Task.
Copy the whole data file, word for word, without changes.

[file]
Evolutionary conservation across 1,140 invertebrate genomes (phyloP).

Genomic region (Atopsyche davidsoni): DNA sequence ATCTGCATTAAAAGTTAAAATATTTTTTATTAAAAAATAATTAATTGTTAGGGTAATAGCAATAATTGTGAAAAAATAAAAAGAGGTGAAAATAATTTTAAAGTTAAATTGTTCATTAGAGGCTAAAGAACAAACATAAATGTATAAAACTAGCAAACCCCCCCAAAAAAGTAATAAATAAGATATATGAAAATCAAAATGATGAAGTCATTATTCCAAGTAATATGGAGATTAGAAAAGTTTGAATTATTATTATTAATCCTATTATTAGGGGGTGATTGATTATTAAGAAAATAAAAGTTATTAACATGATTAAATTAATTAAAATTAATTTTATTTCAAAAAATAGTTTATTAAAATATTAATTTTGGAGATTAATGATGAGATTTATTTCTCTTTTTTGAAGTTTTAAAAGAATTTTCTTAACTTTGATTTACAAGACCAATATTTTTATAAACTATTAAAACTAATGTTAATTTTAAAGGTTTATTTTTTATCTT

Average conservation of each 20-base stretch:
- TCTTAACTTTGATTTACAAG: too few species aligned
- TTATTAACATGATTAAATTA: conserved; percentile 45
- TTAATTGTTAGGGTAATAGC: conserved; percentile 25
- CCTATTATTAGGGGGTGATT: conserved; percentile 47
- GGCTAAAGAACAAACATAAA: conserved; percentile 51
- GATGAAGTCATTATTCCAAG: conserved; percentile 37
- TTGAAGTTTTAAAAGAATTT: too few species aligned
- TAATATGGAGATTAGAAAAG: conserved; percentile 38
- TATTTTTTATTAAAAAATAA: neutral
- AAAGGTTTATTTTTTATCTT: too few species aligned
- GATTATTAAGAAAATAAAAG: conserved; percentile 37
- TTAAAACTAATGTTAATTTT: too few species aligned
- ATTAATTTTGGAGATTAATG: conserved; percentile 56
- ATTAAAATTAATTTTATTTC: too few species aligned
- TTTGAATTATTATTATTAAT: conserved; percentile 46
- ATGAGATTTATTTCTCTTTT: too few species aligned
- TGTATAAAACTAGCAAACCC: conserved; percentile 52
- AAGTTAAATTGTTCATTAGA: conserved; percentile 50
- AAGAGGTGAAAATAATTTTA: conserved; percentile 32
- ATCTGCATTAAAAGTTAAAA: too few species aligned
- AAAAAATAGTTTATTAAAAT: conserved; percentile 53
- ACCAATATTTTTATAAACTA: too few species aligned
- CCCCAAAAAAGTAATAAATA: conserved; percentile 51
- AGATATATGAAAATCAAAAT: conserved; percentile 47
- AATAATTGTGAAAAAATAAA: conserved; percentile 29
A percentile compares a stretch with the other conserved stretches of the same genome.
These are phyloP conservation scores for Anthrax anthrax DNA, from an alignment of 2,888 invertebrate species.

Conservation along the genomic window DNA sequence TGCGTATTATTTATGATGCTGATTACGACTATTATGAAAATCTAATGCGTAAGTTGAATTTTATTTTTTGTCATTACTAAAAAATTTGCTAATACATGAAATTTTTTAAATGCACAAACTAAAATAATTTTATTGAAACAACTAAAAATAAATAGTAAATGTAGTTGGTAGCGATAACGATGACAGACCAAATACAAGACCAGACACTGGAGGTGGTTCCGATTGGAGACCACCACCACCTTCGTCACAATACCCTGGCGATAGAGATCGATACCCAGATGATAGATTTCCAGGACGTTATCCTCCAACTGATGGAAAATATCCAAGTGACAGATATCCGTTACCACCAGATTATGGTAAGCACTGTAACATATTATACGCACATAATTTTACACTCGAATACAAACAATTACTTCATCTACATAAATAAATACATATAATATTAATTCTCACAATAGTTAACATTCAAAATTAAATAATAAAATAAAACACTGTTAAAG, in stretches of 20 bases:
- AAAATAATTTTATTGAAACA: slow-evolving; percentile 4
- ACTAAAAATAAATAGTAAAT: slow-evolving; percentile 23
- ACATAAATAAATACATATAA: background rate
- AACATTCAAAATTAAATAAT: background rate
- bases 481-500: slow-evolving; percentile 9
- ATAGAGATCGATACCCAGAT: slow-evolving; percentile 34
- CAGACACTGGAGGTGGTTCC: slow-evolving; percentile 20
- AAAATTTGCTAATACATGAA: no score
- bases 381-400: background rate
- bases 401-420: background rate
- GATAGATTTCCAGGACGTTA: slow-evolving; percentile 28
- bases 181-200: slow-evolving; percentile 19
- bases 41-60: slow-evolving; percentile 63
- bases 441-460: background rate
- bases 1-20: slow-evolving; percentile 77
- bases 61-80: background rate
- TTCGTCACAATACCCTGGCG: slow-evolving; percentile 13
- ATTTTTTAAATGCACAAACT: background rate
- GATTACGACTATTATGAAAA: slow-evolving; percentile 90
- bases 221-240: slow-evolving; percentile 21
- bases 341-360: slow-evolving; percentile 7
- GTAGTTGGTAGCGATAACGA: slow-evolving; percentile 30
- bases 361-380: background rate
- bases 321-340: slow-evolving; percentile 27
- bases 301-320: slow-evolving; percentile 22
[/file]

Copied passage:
Evolutionary conservation across 1,140 invertebrate genomes (phyloP).

Genomic region (Atopsyche davidsoni): DNA sequence ATCTGCATTAAAAGTTAAAATATTTTTTATTAAAAAATAATTAATTGTTAGGGTAATAGCAATAATTGTGAAAAAATAAAAAGAGGTGAAAATAATTTTAAAGTTAAATTGTTCATTAGAGGCTAAAGAACAAACATAAATGTATAAAACTAGCAAACCCCCCCAAAAAAGTAATAAATAAGATATATGAAAATCAAAATGATGAAGTCATTATTCCAAGTAATATGGAGATTAGAAAAGTTTGAATTATTATTATTAATCCTATTATTAGGGGGTGATTGATTATTAAGAAAATAAAAGTTATTAACATGATTAAATTAATTAAAATTAATTTTATTTCAAAAAATAGTTTATTAAAATATTAATTTTGGAGATTAATGATGAGATTTATTTCTCTTTTTTGAAGTTTTAAAAGAATTTTCTTAACTTTGATTTACAAGACCAATATTTTTATAAACTATTAAAACTAATGTTAATTTTAAAGGTTTATTTTTTATCTT

Average conservation of each 20-base stretch:
- TCTTAACTTTGATTTACAAG: too few species aligned
- TTATTAACATGATTAAATTA: conserved; percentile 45
- TTAATTGTTAGGGTAATAGC: conserved; percentile 25
- CCTATTATTAGGGGGTGATT: conserved; percentile 47
- GGCTAAAGAACAAACATAAA: conserved; percentile 51
- GATGAAGTCATTATTCCAAG: conserved; percentile 37
- TTGAAGTTTTAAAAGAATTT: too few species aligned
- TAATATGGAGATTAGAAAAG: conserved; percentile 38
- TATTTTTTATTAAAAAATAA: neutral
- AAAGGTTTATTTTTTATCTT: too few species aligned
- GATTATTAAGAAAATAAAAG: conserved; percentile 37
- TTAAAACTAATGTTAATTTT: too few species aligned
- ATTAATTTTGGAGATTAATG: conserved; percentile 56
- ATTAAAATTAATTTTATTTC: too few species aligned
- TTTGAATTATTATTATTAAT: conserved; percentile 46
- ATGAGATTTATTTCTCTTTT: too few species aligned
- TGTATAAAACTAGCAAACCC: conserved; percentile 52
- AAGTTAAATTGTTCATTAGA: conserved; percentile 50
- AAGAGGTGAAAATAATTTTA: conserved; percentile 32
- ATCTGCATTAAAAGTTAAAA: too few species aligned
- AAAAAATAGTTTATTAAAAT: conserved; percentile 53
- ACCAATATTTTTATAAACTA: too few species aligned
- CCCCAAAAAAGTAATAAATA: conserved; percentile 51
- AGATATATGAAAATCAAAAT: conserved; percentile 47
- AATAATTGTGAAAAAATAAA: conserved; percentile 29
A percentile compares a stretch with the other conserved stretches of the same genome.
These are phyloP conservation scores for Anthrax anthrax DNA, from an alignment of 2,888 invertebrate species.

Conservation along the genomic window DNA sequence TGCGTATTATTTATGATGCTGATTACGACTATTATGAAAATCTAATGCGTAAGTTGAATTTTATTTTTTGTCATTACTAAAAAATTTGCTAATACATGAAATTTTTTAAATGCACAAACTAAAATAATTTTATTGAAACAACTAAAAATAAATAGTAAATGTAGTTGGTAGCGATAACGATGACAGACCAAATACAAGACCAGACACTGGAGGTGGTTCCGATTGGAGACCACCACCACCTTCGTCACAATACCCTGGCGATAGAGATCGATACCCAGATGATAGATTTCCAGGACGTTATCCTCCAACTGATGGAAAATATCCAAGTGACAGATATCCGTTACCACCAGATTATGGTAAGCACTGTAACATATTATACGCACATAATTTTACACTCGAATACAAACAATTACTTCATCTACATAAATAAATACATATAATATTAATTCTCACAATAGTTAACATTCAAAATTAAATAATAAAATAAAACACTGTTAAAG, in stretches of 20 bases:
- AAAATAATTTTATTGAAACA: slow-evolving; percentile 4
- ACTAAAAATAAATAGTAAAT: slow-evolving; percentile 23
- ACATAAATAAATACATATAA: background rate
- AACATTCAAAATTAAATAAT: background rate
- bases 481-500: slow-evolving; percentile 9
- ATAGAGATCGATACCCAGAT: slow-evolving; percentile 34
- CAGACACTGGAGGTGGTTCC: slow-evolving; percentile 20
- AAAATTTGCTAATACATGAA: no score
- bases 381-400: background rate
- bases 401-420: background rate
- GATAGATTTCCAGGACGTTA: slow-evolving; percentile 28
- bases 181-200: slow-evolving; percentile 19
- bases 41-60: slow-evolving; percentile 63
- bases 441-460: background rate
- bases 1-20: slow-evolving; percentile 77
- bases 61-80: background rate
- TTCGTCACAATACCCTGGCG: slow-evolving; percentile 13
- ATTTTTTAAATGCACAAACT: background rate
- GATTACGACTATTATGAAAA: slow-evolving; percentile 90
- bases 221-240: slow-evolving; percentile 21
- bases 341-360: slow-evolving; percentile 7
- GTAGTTGGTAGCGATAACGA: slow-evolving; percentile 30
- bases 361-380: background rate
- bases 321-340: slow-evolving; percentile 27
- bases 301-320: slow-evolving; percentile 22